He made it clear he would not allow the journalists any legal trial hinting he would rather, employ mob justice: “If you think you have the pen, we have the ‘koboko’(cow hide whip). Let’s leave the court alone. Ebonyi people are very angry with the press and let me warn that I won’t be able to control them or know when they unleash mayhem on you if you continue to write to create panic in the state.”

Umahi, who has magnanimously lifted the ban, plays god in the state. That is why he follows no rules, has no need for the courts and would ban journalists ‘for life’ when he himself has a tenure in office. But he is highly spiritual hence his announcement that his successor will be picked by God.

Umahi’s counterpart in Kano State, Abdullahi Umar Ganduje, has similar proclivities. As COVID-19 ravaged the world and made landfall in Nigeria, the Ganduje government was in self-denial. When hundreds of persons began to die in the state, rather than carry out tests to ascertain cause of death, he ruled out COVID-19 saying this was based on ‘verbal autopsy.’ When the reality of the virus sweeping the state could no longer be denied, rather than take quick proactive measures like other states such as Lagos did, Ganduje was asking the Federal Government for a hefty N15 billion to fight the virus. When his request did not seem to be granted, he cried that the centre had abandoned the state.

Ganduje, an educated man also took disturbing steps. For instance, when a victim tests positive, the logical step is to isolate and treat. That is what Lagos State did, even to Europeans who are not Nigerian citizens. In the case of Ganduje, he ‘expelled’ a sufferer to his home state of Jigawa.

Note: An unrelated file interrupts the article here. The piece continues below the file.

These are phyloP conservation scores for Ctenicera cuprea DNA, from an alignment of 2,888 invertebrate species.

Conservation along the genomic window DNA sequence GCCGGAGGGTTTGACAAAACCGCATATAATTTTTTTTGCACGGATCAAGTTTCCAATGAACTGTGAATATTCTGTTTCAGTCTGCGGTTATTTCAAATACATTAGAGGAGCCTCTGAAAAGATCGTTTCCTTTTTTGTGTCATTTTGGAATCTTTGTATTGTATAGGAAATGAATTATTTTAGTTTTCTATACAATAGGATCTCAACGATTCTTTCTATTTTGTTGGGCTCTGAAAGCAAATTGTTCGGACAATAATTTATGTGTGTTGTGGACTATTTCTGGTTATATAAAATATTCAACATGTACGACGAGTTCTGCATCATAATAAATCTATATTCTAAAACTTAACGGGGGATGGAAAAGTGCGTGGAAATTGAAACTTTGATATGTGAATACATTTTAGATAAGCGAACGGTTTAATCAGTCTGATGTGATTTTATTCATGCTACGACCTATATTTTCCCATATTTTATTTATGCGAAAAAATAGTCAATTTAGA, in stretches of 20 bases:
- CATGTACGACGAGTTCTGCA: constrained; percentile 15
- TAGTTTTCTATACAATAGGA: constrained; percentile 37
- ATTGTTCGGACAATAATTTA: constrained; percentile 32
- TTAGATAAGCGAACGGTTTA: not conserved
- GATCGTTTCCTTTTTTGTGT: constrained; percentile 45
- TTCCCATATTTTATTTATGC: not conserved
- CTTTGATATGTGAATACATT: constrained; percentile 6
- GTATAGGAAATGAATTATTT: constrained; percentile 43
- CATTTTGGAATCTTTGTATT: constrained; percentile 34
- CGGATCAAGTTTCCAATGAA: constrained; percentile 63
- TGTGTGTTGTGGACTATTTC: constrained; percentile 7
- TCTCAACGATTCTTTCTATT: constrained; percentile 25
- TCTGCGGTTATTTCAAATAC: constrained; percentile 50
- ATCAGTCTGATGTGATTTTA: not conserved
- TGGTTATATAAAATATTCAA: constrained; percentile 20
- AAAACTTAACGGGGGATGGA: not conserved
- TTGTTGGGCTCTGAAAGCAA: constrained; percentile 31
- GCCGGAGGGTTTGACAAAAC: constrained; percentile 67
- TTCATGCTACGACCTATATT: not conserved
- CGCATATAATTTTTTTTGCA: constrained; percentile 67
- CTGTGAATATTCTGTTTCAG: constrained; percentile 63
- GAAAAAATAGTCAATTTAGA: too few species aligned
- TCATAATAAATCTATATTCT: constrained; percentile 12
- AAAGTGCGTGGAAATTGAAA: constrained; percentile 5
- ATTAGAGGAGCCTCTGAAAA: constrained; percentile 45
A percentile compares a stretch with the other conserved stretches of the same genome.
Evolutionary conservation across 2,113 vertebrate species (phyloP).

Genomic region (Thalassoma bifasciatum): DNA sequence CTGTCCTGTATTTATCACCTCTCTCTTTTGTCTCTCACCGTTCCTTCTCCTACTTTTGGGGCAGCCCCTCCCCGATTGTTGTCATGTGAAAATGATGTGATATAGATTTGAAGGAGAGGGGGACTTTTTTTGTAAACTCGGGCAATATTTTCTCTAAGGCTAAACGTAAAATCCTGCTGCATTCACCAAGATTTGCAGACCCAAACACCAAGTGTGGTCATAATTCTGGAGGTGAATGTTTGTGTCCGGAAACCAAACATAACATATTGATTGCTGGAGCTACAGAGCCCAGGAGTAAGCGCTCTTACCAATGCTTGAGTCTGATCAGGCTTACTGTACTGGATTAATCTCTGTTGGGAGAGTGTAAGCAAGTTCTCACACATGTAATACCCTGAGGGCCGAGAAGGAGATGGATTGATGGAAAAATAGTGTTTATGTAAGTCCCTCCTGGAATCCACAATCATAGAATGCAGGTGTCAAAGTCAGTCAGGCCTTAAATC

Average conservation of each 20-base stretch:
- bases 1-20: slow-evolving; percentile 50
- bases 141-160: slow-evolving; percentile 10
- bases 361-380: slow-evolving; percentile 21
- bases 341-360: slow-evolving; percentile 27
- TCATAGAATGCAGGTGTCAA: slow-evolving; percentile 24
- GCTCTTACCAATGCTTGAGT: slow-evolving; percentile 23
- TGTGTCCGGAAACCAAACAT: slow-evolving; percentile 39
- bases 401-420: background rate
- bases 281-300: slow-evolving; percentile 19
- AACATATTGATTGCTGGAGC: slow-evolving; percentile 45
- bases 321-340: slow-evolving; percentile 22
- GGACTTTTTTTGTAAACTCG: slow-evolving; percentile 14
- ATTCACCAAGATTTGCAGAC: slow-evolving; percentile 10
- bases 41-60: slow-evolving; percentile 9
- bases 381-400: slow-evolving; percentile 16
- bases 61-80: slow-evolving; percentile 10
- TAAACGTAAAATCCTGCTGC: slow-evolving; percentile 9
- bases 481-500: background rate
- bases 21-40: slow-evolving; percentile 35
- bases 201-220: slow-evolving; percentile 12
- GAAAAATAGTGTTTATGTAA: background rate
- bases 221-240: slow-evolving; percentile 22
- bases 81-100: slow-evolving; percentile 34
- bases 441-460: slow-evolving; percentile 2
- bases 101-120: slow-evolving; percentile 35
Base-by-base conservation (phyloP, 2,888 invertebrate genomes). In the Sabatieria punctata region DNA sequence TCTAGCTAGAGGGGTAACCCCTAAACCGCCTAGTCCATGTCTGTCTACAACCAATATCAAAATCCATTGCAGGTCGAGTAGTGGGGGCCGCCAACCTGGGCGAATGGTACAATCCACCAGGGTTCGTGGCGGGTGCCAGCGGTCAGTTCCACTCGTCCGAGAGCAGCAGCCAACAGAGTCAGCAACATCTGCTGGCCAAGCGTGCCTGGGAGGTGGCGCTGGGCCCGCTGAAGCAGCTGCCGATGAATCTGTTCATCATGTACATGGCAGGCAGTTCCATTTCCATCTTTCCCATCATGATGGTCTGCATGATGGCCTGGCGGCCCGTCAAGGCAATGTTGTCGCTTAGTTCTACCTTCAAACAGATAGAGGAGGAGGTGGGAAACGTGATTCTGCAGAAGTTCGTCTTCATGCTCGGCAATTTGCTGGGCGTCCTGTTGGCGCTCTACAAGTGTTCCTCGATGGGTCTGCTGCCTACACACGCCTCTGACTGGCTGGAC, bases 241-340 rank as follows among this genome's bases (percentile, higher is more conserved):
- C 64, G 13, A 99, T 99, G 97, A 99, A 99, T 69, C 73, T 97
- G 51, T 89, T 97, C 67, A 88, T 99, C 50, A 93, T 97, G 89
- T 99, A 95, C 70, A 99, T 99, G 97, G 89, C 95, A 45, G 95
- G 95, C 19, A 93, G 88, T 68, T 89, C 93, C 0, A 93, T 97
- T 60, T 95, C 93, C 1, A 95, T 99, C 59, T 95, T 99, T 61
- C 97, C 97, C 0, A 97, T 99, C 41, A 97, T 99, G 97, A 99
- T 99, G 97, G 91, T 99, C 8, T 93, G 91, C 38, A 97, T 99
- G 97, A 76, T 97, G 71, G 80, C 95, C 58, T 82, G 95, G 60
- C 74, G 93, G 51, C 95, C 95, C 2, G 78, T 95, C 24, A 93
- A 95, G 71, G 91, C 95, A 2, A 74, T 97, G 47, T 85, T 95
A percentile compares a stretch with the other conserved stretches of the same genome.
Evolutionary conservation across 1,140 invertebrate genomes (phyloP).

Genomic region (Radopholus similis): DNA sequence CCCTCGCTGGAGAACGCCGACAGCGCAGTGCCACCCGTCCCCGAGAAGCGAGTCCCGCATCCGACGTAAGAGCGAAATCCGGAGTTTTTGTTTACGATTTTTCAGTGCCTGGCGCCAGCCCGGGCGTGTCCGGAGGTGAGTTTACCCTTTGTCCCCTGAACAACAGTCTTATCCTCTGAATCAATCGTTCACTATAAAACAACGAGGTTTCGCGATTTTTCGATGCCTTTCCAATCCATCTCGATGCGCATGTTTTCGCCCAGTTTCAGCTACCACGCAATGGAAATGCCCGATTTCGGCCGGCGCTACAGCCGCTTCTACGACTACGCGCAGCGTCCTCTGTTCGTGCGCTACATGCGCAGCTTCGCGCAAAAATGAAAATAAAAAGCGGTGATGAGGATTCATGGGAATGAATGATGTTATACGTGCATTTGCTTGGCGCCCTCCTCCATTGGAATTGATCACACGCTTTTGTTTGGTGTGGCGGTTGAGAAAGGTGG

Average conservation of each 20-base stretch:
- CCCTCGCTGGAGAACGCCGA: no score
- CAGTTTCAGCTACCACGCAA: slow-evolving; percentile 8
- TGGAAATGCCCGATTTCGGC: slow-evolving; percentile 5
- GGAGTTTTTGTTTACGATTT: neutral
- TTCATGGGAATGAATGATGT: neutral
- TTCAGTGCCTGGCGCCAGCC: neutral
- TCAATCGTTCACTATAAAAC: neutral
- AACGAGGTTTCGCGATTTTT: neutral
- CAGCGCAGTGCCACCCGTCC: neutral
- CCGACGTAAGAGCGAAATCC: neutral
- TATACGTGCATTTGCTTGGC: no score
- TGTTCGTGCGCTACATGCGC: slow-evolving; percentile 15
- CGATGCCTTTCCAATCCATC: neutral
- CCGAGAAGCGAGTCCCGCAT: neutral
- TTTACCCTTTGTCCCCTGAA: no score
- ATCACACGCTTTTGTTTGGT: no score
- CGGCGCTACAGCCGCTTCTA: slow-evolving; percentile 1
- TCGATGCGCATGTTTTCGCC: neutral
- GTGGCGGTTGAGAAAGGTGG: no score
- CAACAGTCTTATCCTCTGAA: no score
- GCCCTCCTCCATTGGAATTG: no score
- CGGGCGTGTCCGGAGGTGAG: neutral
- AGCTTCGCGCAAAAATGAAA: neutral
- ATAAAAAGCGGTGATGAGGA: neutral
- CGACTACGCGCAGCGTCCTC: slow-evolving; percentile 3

Ganduje has since moved to ‘expel’ hundreds of homeless children called Almajiri to their alleged states of origin. Some of these children expelled to a state like Kaduna tested positive. So Ganduje has simply helped to spread the virus across more areas.

Tragically, some state governors in the North have copied Ganduje’s bad example by expelling the Almajiris who are allegedly not from their states. Many of these children with nowhere to go, have appeared on the streets of Niger State and Abuja.

Unfortunately, Ganduje’s actions have stigmatised these children as carriers of the Coronavirus, and the possibility of their being attacked in various parts of the country is quite real. The stigmatization and expulsion of the Almajiris by Ganduje, and copycat governors, is inhuman and unconstitutional.

The least conscientious Nigerians, human, social and political right activists, professional associations and the trade unions should do, is to challenge these illegalities. Can we have lawyers willing to challenge these illegalities in court?

Even if the Umahis and Gandujes have immunity as governors, we can still challenge them so that after their tenure, we can call them to account for their gross human rights abuses, if not in Nigeria, then abroad. In conclusion, I believe governors are honourable people whose acts should be meaningful to the average citizen with common-sense, if they do not, then there is a yawning gap in governance which requires we replace either the governor, or the governed